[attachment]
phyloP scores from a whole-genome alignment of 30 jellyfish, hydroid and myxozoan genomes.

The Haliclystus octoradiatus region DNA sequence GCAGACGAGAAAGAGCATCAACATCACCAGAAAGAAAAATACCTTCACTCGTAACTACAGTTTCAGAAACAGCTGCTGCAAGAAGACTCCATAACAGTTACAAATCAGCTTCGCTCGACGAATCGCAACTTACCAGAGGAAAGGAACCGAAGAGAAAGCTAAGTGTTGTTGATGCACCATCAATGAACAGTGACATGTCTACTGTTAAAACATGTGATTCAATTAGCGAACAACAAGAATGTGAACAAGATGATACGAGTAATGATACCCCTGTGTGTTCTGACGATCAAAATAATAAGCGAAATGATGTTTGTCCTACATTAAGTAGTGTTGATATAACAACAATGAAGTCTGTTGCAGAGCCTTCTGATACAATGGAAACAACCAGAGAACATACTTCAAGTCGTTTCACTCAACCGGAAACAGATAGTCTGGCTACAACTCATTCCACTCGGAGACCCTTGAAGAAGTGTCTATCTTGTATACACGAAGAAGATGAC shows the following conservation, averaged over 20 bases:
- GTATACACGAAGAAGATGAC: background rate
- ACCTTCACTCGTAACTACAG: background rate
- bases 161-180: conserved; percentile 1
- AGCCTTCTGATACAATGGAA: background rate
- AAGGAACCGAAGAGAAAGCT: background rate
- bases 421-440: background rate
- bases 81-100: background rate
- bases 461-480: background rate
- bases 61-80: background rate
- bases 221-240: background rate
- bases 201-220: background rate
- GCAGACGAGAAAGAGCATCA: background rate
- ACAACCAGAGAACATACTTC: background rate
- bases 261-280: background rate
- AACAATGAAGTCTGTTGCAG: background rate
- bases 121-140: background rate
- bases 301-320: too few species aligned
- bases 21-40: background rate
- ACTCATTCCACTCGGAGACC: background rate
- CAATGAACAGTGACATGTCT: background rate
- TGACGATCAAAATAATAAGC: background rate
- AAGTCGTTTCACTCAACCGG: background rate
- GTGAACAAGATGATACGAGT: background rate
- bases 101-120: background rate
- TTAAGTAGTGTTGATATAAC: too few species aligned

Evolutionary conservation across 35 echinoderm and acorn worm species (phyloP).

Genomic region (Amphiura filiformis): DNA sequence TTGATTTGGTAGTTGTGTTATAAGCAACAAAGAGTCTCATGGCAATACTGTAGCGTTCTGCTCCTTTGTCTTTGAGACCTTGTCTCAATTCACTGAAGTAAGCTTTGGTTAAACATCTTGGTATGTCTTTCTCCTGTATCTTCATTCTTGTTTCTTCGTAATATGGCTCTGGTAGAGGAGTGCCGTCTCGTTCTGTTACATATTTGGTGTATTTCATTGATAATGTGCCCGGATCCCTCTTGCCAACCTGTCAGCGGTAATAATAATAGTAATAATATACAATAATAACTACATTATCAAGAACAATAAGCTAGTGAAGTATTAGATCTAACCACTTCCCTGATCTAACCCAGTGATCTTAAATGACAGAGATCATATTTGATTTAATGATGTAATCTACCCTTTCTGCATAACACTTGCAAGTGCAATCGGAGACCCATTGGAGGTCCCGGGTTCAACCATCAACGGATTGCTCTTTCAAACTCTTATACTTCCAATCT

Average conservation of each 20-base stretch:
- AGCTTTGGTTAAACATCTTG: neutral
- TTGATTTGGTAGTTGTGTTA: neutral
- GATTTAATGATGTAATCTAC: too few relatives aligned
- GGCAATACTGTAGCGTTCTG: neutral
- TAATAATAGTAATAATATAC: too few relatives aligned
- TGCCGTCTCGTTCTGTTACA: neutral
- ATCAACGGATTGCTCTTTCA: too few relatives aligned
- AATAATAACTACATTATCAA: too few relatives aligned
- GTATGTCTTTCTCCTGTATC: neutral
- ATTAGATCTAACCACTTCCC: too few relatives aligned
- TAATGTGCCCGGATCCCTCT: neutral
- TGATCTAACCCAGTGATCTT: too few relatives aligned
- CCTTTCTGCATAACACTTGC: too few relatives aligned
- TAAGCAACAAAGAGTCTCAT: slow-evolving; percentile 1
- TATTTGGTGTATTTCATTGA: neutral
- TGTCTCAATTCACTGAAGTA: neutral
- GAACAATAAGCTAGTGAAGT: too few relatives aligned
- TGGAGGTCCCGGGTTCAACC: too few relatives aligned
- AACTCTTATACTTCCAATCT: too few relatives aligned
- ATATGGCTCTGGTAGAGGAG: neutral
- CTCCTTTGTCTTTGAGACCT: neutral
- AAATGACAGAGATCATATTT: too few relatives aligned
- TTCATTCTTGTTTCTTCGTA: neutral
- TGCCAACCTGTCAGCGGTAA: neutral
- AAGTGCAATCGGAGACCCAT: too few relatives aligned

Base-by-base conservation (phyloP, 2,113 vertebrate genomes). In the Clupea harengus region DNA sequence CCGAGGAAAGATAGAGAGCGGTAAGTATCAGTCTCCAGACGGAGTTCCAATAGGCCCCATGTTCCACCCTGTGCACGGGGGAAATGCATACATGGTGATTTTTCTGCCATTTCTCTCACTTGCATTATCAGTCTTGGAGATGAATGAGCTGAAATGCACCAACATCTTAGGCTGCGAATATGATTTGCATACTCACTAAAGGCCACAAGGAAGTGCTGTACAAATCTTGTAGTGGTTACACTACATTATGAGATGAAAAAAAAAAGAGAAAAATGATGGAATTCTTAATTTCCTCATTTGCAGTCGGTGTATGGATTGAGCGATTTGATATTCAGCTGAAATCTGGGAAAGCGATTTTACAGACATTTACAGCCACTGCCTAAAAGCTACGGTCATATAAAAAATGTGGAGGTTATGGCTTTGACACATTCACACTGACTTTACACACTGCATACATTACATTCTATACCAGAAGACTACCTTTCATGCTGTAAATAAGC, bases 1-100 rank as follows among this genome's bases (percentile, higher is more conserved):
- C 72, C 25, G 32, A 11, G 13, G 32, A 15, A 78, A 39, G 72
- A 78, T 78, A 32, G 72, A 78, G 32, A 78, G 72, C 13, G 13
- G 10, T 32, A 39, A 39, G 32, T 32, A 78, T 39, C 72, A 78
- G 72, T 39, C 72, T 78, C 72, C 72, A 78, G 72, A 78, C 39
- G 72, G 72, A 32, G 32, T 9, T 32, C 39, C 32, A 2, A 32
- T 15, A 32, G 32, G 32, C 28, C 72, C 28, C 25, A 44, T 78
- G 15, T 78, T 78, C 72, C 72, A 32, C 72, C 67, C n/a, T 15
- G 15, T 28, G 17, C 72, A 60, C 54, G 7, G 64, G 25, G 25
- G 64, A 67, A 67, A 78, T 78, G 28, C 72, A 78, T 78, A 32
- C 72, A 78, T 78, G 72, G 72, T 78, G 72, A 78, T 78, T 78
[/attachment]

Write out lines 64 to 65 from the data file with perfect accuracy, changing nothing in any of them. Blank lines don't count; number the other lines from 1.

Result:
- G 15, T 28, G 17, C 72, A 60, C 54, G 7, G 64, G 25, G 25
- G 64, A 67, A 67, A 78, T 78, G 28, C 72, A 78, T 78, A 32